Toward that end, Moore employs a variety of inkjet materials from LexJet, including Sunset and Hahnemuhle brand fine art and photo papers. Moore says the material choice is usually based on what comes closest to replicating the original. For instance, he’ll typically use Sunset Textured Fine Art Paper for watercolor art, Hahnemuhle Bamboo for “warmer” originals, and FineArt Baryta for acrylic originals.

“My personal favorites are Sunset Fibre Elite, Sunset Photo eSatin Paper, LexJet Premium Archival Matte and Hahnemuhle FineArt papers. Sunset Fibre Elite for black-and-white printing is stellar; it looks and feels a lot like the old metal halide papers. It’s a special, unique paper that, when placed next to other photo papers, really stands out; the color jumps out at you,” says Moore. “Our staple papers are Sunset Photo eSatin and Premium Archival Matte, which we use for proofing as well.”

Producing fine art in multiple=Though Bellevue Fine Art Reproduction has only been in business for about five years, the company is attracting and retaining business beyond its borders, especially from those looking for high-quality scanning services.

“We’ve invested heavily in making sure our image scanning and output is the best it can be. We pick quality materials and equipment, and we don’t worry about cost that much. How we do that and compete in today’s world is that we’ve captured a niche that is high margin and low volume. We’ll take the jobs other printers don’t want; we’ll do 10 watercolors, for instance, that a commercial print company would prefer not to bother with,” says Moore. “So rather than compete with larger print shops, we actually complement them. There are a number of print shops in the area that come to us for scanning, and they do things we don’t do, so we have a good complementary business with our would-be competition in the area.”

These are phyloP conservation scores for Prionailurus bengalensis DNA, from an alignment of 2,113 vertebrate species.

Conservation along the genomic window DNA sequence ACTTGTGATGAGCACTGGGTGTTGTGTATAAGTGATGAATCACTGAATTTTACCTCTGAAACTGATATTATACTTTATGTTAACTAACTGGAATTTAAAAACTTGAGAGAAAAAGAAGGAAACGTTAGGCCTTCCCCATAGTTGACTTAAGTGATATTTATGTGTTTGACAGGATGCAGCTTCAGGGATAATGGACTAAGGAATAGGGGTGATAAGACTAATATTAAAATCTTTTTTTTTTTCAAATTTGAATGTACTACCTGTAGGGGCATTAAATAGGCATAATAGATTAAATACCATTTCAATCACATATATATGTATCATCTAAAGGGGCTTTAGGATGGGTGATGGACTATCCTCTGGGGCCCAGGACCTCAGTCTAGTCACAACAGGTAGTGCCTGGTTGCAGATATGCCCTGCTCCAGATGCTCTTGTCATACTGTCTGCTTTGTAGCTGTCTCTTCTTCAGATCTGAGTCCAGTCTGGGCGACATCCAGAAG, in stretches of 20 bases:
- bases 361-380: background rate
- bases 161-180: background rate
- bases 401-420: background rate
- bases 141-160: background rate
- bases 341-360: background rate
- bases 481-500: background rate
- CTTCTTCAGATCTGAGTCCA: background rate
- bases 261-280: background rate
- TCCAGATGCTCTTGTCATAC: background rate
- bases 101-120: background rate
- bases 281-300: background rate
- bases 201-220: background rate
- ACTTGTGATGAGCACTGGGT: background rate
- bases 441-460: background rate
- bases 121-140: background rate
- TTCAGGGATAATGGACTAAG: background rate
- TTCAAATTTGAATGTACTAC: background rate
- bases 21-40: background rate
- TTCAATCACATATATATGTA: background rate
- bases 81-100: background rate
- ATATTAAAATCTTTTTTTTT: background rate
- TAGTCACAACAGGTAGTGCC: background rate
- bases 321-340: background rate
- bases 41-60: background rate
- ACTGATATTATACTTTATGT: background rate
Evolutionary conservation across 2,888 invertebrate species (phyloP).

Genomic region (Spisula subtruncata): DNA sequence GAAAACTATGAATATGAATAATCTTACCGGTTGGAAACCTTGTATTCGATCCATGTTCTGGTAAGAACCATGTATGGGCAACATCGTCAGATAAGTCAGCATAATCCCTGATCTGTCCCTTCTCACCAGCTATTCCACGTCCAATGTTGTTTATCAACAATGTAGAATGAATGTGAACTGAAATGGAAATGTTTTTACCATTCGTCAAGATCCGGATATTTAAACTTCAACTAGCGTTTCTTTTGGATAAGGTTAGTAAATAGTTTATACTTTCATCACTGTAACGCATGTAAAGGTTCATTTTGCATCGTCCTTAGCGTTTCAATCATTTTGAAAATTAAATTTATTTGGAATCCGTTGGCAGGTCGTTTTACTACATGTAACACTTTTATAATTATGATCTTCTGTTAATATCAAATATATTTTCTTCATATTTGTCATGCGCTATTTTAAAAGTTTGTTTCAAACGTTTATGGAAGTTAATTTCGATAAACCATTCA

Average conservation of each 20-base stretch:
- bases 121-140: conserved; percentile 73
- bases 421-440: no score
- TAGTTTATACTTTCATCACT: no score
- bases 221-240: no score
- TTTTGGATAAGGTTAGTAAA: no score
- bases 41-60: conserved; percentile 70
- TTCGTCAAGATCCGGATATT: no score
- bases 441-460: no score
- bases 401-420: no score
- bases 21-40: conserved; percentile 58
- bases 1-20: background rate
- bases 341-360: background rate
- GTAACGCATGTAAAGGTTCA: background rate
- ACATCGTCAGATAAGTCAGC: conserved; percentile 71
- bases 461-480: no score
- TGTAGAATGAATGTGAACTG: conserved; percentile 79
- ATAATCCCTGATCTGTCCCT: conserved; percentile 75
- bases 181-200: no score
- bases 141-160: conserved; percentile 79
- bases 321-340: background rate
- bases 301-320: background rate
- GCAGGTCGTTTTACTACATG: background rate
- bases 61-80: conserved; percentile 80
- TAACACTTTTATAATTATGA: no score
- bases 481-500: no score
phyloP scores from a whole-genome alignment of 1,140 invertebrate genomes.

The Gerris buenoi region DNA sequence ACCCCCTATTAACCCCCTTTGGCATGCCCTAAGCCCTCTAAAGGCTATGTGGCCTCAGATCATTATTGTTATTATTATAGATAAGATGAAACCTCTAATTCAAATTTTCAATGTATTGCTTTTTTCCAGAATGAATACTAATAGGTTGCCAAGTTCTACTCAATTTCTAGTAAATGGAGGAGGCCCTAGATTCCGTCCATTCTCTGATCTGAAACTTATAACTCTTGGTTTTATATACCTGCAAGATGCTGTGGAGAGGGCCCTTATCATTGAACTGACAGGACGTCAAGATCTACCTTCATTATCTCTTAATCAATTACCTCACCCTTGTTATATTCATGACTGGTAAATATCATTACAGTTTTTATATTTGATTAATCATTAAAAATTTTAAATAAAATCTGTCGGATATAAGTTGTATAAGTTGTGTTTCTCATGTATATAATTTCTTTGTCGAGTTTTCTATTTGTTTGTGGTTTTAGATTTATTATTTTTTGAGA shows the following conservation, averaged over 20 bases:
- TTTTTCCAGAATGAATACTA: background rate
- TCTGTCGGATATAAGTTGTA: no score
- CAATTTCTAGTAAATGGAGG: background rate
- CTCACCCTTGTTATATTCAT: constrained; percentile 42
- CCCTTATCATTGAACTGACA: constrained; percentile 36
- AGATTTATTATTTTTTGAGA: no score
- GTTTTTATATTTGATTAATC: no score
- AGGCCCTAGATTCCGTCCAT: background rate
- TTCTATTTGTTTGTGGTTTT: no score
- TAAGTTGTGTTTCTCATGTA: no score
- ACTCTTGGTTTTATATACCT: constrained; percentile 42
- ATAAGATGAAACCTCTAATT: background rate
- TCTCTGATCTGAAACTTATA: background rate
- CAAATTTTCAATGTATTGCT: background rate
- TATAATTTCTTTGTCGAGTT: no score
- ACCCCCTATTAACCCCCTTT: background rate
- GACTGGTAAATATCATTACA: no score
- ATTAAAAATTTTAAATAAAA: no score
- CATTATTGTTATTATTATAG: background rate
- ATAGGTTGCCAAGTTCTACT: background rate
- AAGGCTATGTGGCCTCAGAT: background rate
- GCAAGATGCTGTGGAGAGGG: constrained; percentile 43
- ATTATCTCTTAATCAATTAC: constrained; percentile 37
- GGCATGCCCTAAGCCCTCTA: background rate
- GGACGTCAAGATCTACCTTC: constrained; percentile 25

Regan has been involved in the sign and wide format digital printing industries for the past two decades as an editor, writer and pundit. With a degree in journalism from the University of Houston, Regan has reported on the full evolution of the inkjet printing industry since the first digital printers began appearing on the scene.